“Now when Job’s three friends heard of all this evil that had come upon him, they came each from his own place…. They made an appointment together to come to show him sympathy and comfort him. And when they saw him from a distance, they did not recognize him. And they raised their voices and wept, and they tore their robes and sprinkled dust on their heads toward heaven. And they sat with him on the ground seven days and seven nights, and no one spoke a word to him, for they saw that his suffering was very great” (Job 2:11-13, ESV).
The past few weeks have been, it seems, a series of personal tragedies among some of my friends and colleagues. Terminal illness and death of young people runs counter-intuitive to our existence in this world. It’s just not how life is meant to be.
And, in the midst of great tragedy we are left wondering–why did this happen?
Then, we wonder what to say to our friends who are grieving and struggling with overwhelming loss. How can we explain “Why”?
For those who read and study the Bible, the Book of Job in the Old Testament is often the Bible story we fall back on for comfort and understanding in confronting adversity and tragedy. After all, Job’s ten children and who knows how many grandchildren died when a tornado caused the house where they were all eating together to fall in on them.
Besides his children Job lost all of his considerable wealth and his health and then even Job’s wife scorned him in his affliction.
And, all this happened as a result of some seemingly diabolical wager that Satan made with God.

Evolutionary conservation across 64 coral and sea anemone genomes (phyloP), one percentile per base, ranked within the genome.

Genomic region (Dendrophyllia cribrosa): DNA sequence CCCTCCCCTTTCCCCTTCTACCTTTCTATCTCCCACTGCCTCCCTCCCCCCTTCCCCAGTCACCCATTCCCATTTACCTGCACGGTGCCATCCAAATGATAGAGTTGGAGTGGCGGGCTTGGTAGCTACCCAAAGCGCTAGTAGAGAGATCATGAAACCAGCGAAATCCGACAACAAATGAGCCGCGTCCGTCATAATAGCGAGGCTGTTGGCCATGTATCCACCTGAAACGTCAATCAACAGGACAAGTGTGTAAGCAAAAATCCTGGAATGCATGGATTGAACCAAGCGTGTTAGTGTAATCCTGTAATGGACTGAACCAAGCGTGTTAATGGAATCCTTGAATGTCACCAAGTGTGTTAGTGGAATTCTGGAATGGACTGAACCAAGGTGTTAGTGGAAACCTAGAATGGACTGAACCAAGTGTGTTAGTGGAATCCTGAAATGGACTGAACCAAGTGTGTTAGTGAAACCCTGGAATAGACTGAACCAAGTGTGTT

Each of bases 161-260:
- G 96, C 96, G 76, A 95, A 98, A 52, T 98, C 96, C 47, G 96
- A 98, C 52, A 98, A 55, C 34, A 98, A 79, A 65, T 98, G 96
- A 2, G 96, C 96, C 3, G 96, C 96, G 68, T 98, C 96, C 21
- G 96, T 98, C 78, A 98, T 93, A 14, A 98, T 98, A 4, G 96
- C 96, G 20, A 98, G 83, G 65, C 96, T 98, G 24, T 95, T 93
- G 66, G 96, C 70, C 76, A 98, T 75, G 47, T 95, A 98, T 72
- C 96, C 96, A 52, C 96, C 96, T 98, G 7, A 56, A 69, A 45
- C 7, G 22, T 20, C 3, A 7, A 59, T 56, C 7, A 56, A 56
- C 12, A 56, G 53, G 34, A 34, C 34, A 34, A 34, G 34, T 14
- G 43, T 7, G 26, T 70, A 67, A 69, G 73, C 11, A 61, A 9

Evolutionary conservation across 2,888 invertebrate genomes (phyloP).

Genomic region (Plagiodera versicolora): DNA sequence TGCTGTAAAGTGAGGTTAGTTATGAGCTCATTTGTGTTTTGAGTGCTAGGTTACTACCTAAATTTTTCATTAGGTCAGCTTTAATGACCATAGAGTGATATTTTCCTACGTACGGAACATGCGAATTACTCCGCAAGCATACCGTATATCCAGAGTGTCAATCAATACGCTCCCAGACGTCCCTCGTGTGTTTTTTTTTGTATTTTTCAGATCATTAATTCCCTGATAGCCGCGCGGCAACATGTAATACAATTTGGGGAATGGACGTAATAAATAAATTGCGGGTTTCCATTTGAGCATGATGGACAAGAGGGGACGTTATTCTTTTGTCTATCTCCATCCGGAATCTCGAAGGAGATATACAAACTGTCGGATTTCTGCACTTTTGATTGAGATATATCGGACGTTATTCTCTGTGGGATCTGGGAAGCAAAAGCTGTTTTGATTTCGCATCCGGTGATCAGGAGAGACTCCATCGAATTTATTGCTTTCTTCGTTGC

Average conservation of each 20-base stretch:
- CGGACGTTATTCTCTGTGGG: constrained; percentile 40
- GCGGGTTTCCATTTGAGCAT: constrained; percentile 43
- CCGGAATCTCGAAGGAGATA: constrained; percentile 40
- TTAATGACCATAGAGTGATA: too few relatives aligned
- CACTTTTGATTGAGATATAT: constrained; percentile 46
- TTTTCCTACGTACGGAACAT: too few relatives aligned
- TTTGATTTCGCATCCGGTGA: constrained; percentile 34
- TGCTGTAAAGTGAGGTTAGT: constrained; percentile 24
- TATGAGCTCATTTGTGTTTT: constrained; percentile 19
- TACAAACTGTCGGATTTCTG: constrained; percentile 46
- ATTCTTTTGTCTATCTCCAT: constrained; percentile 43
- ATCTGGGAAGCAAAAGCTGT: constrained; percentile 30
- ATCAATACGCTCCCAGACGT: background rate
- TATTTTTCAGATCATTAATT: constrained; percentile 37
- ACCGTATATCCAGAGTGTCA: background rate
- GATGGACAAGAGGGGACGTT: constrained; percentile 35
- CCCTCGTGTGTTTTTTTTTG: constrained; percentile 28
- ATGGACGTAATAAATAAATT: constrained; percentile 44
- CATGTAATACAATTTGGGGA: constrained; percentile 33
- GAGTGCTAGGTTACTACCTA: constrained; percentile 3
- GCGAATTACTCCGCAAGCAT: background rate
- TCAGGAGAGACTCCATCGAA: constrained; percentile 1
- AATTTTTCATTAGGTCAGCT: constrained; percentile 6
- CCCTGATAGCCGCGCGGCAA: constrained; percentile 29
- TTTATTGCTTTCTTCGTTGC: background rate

“The Lord ’s word came to me: Human one, I am about to take the delight of your eyes away from you in a single stroke. Don’t mourn or weep. Don’t even let your tears well up. Sigh inwardly; be deathly still. Don’t perform mourning rites, but bind on your turban and put your shoes on your feet. And don’t cover your upper lip or eat in human company” (Ezekiel 24:15-17, CEB).
Like several of the Old Testament prophets, Ezekiel’s prophecies were often intertwined with his personal life. On one occasion God told Ezekiel that his beloved city of Jerusalem was about to be destroyed. Then, God told Ezekiel his wife was about to die!
And if that wasn’t enough bad news, God told Ezekiel not to mourn over his wife’s death and not even to participate in the rituals of grief and mourning that were a part of that ancient culture. Ezekiel was to keep his grief to himself.
“Then they came to a place named Gethsemane, and He told His disciples, ‘Sit here while I pray.’ He took Peter, James, and John with Him, and He began to be deeply distressed and horrified. Then He said to them, ‘My soul is swallowed up in sorrow—to the point of death. Remain here and stay awake.’ Then He went a little farther, fell to the ground, and began to pray that if it were possible, the hour might pass from Him. And He said, ‘Abba, Father! All things are possible for You. Take this cup away from Me. Nevertheless, not what I will, but what You will” (Mark 14:32-36, HCSB).
If the Transfiguration revealed Jesus’s divine nature, then Gethsemane revealed His humanity.
A lot of theological interpretations and explanations have been offered for the anguish expressed by Jesus at Gethsemane. Certainly He was about to bear the sins of all humanity–past, present, and future–and it was a horrific proposition!